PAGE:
The result is the relative performance difference between the two compute sizes in percentage. If your resource use doesn't exceed this amount, your workload might fit into the lower compute size. However, you need to look at all ranges of resource use values, and determine, by percentage, how often your database workload would fit into the lower compute size. The following query outputs the fit percentage per resource dimension, based on the threshold of 40 percent that we calculated in this example:
SELECT (COUNT(database_name) - SUM(CASE WHEN avg_cpu_percent >= 40 THEN 1 ELSE 0 END) * 1.0) / COUNT(database_name) AS 'CPU Fit Percent', (COUNT(database_name) - SUM(CASE WHEN avg_log_write_percent >= 40 THEN 1 ELSE 0 END) * 1.0) / COUNT(database_name) AS 'Log Write Fit Percent', (COUNT(database_name) - SUM(CASE WHEN avg_data_io_percent >= 40 THEN 1 ELSE 0 END) * 1.0) / COUNT(database_name) AS 'Physical Data IO Fit Percent' FROM sys.resource_stats WHERE database_name = 'userdb1' AND start_time > DATEADD(day, -7, GETDATE());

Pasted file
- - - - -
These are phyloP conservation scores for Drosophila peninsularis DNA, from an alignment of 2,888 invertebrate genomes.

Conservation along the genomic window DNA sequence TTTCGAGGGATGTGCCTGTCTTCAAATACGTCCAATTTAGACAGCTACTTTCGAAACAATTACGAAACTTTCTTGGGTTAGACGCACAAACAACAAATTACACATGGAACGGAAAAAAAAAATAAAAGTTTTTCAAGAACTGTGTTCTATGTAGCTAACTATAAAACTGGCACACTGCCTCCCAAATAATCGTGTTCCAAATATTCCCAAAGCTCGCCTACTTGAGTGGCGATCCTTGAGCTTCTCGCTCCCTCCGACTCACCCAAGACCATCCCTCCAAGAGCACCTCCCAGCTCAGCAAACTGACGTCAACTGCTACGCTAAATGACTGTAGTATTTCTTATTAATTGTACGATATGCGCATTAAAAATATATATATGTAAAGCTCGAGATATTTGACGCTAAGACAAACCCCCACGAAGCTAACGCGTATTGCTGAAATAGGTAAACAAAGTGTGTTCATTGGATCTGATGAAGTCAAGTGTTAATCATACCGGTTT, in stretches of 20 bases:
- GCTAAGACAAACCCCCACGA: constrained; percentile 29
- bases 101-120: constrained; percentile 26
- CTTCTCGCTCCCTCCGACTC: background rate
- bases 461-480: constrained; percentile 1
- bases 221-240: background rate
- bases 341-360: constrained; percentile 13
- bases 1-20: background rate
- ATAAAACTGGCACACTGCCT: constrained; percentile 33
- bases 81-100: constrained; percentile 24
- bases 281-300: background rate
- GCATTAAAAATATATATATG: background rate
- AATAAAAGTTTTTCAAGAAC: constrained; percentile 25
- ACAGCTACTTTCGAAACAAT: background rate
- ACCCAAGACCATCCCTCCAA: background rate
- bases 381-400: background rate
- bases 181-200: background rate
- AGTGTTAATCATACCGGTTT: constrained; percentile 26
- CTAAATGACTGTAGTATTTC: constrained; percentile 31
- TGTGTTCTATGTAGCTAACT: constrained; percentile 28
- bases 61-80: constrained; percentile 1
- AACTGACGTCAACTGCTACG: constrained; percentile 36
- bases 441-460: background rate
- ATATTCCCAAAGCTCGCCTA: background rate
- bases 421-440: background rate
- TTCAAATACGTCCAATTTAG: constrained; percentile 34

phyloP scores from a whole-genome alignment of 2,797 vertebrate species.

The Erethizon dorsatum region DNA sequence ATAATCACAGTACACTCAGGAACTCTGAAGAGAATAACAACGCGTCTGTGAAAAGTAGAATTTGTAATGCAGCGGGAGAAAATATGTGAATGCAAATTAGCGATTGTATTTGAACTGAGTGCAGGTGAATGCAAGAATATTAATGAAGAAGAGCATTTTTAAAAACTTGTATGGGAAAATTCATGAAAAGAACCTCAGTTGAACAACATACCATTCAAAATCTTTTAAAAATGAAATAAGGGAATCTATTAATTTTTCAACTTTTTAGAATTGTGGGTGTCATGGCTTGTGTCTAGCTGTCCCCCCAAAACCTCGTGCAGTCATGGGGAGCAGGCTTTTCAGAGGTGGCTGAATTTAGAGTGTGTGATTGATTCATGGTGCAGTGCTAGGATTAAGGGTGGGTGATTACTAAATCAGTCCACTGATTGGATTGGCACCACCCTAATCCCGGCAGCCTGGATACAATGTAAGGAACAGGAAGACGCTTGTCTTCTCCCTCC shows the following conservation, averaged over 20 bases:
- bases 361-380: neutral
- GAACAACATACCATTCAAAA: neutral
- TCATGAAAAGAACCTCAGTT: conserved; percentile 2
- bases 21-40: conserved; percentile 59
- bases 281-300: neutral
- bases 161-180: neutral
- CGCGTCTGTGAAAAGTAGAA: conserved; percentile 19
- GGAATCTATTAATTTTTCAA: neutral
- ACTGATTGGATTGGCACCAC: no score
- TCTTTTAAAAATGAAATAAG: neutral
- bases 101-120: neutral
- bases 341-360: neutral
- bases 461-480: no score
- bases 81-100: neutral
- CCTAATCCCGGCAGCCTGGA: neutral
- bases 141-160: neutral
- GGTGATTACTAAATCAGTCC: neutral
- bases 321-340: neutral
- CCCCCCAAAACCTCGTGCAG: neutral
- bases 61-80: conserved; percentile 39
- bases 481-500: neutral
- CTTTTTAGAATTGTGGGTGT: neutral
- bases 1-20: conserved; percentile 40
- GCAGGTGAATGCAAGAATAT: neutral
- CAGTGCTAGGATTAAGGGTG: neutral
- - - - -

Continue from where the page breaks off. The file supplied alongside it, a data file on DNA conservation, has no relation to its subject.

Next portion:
Based on your database service tier, you can decide whether your workload fits into the lower compute size. If your database workload objective is 99.9 percent and the preceding query returns values greater than 99.9 percent for all three resource dimensions, your workload likely fits into the lower compute size.
Looking at the fit percentage also gives you insight into whether you should move to the next higher compute size to meet your objective. For example, userdb1 shows the following CPU use for the past week:
Average CPU percent Maximum CPU percent 24.5 100.00